Michigan Football: How Jake Ryan's Return Impacts Defensive Scheme

Zach Dirlam@Zach_DirlamSenior Analyst IIOctober 24, 2013

Jake Ryan (No. 47) is back, which is not good news for Michigan's opponents.
Jake Ryan (No. 47) is back, which is not good news for Michigan's opponents.

A second bye week has come at the perfect time for the Michigan football team. Not only will the Wolverines have a chance to address their defensive issues before a critical five-game stretch, outside linebacker Jake Ryan should be able to regain some of the explosiveness he lost in the spring.

Ryan's recovery from a torn ACL, which he suffered on March 20, has been nothing short of incredible. In some cases, it can take up to a year to return. Despite the Ohioan's return to the field on Oct. 12, it was clear he had not returned to full strength.

Still, getting Ryan back in the lineup before the pivotal month Michigan has ahead of it has been a huge victory.

Former Wolverine Will Heininger believes it is only a matter of time before Ryan returns to vintage form. "Having gone through it, you're happy to get out there but to feel good, it takes a couple of games," Heininger, who tore his ACL in the spring of 2010, told Chris Balas of TheWolverine.com. "You get better as you go. But he's already made a difference, and he's going to make bigger (plays) as he gets more and more healthy."

Defensive coordinator Greg Mattison's scheme will not change much, but it is going to be much better up front. The redshirt junior wreaks havoc near the line of scrimmage and is one of the best blitzing linebackers in the country. Opposing offensive lines have to know where Ryan is on the field at all times.

Given his style of play, it is no surprise he led the Wolverines in tackles (88), tackles for loss (16), sacks (4.5) and forced fumbles (4) last year.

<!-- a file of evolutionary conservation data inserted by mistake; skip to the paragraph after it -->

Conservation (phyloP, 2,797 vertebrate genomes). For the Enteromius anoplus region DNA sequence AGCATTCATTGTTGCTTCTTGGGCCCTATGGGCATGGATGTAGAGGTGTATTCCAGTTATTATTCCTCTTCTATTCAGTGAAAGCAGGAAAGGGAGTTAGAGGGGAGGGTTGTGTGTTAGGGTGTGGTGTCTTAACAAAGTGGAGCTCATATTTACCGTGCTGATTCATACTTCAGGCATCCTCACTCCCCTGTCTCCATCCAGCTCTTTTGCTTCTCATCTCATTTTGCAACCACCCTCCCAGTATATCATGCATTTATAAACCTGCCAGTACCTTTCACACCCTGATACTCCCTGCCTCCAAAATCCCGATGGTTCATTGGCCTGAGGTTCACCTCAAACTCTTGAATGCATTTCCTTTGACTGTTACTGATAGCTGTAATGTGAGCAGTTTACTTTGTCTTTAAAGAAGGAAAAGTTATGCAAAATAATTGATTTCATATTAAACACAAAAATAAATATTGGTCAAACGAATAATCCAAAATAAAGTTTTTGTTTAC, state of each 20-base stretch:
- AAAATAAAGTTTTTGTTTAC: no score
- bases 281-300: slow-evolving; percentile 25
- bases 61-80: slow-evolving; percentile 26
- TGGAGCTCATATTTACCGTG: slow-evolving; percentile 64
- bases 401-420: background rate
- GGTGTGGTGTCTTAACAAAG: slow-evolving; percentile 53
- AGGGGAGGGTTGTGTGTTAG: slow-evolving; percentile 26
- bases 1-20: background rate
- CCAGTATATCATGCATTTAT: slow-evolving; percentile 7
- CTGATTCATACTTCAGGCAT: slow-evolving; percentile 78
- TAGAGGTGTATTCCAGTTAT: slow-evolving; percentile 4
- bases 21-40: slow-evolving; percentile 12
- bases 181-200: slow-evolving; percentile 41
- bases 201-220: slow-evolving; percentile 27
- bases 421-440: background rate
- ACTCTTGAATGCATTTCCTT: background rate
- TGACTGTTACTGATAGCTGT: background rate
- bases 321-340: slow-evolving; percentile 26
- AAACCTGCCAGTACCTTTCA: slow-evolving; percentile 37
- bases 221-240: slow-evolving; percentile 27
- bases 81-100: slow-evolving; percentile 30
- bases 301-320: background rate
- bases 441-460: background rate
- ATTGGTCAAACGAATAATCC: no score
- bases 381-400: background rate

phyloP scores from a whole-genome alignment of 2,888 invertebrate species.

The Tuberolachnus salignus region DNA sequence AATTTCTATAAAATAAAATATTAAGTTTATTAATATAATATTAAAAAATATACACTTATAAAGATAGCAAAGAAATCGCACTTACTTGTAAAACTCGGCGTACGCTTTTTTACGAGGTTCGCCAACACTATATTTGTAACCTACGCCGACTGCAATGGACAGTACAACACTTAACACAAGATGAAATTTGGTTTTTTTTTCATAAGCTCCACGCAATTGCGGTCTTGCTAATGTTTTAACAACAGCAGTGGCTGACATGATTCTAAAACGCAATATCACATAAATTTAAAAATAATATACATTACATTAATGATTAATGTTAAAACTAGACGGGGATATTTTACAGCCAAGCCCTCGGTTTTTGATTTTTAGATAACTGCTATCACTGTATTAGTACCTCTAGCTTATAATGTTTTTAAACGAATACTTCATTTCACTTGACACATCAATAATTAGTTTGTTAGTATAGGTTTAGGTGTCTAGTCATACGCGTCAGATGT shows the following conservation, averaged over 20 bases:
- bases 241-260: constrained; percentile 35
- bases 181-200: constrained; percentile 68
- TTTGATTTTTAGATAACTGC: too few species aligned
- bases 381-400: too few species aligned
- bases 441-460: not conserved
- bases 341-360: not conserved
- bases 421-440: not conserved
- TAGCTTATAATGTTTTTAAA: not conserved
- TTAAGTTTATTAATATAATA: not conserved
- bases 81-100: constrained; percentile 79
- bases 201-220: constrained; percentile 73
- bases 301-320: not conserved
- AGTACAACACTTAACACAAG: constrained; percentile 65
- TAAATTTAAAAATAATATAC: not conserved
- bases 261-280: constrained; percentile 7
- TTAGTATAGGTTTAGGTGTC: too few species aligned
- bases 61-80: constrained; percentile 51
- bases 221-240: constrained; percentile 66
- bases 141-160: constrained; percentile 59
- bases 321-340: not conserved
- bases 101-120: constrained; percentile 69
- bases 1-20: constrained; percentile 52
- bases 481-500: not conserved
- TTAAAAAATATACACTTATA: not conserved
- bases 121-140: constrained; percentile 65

What tends to get lost in the box scores, though, is just how many opportunities Ryan is able to create for others. Like this famous hit by Frank Clark in last season's edition of "The Game:"

This is a simple numbers advantage out of a defensive formation Michigan utilizes quite often. Ryan lines up on the outside like a defensive end, while two other linebackers and a trio of linemen battle five Ohio State blockers. The line shifts toward Ryan's side, leaving Clark completely unblocked for an easy sack.

The 6'3", 240-pounder can make plenty of plays off the edge by himself too. Take a look at this play in last season's game against Michigan State:

The Wolverines are in their 4-3 defense with a safety on the far right acting as a linebacker. Ryan is lined up on the left half of the Michigan line. 

Michigan State's line blocks to the left and expects Le'Veon Bell to pick up Ryan, who is coming on a blitz. Unfortunately for the Spartans, Bell is not quick enough to block him. Another easy sack.

Ryan's versatility is going to give opponents fits over the next five weeks. Not only does his quickness and ability to beat linemen force teams to adjust their blocking schemes, it creates opportunities for others. Michigan can line up as an end in a four-man front and command a double-team. This leaves another defender, such as Jibreel Black or Frank Clark, with a one-on-one matchup.

It is not exactly a coincidence Michigan racked up four sacks and seven tackles for loss, by far its best performance up front in the 2013 campaign, in Ryan's return. 

Michigan's pass rush is much more potent with Jake Ryan on the field.
Michigan's pass rush is much more potent with Jake Ryan on the field./Getty Images

In the five games prior, the Maize and Blue tallied just 10 sacks and 28 tackles for loss. The Wolverines also notched a pair of sacks and three tackles for loss in their recent victory over Indiana. However, with the number of quick passes the Hoosiers throw, it is difficult to rack up higher totals.

Even Michigan State's highly touted defense only managed two sacks and six tackles for loss versus Indiana.

Containing mobile quarterbacks has been an issue for this group as well. Tre Roberson (Indiana), Kyle Pohl (Akron) and Mitch Leidner (Minnesota) combined for 127 yards on 38 carries against the Michigan defense.

Ryan's speed on the edge will help turn running signal-callers back inside and prevent big plays. This will be important in upcoming contests with Nebraska, Northwestern and Ohio State.

Skip ahead to the 6:13 mark of this video to see what I'm talking about:

Braxton Miller keeps the ball on a read-option, but Ryan is waiting for him. Although the St. Ignatius alum does not make the tackle, he contains Miller long enough for his teammates to come up and help. Miller is forced out of bounds for a loss of one yard.

Wolverine fans should be sure to keep an eye out for No. 47 near the line of scrimmage. What they will likely see is an improved pass rush and the second team All-Big Ten linebacker making plays in the backfield. 

Opponents will have their eyes all over Ryan, too.


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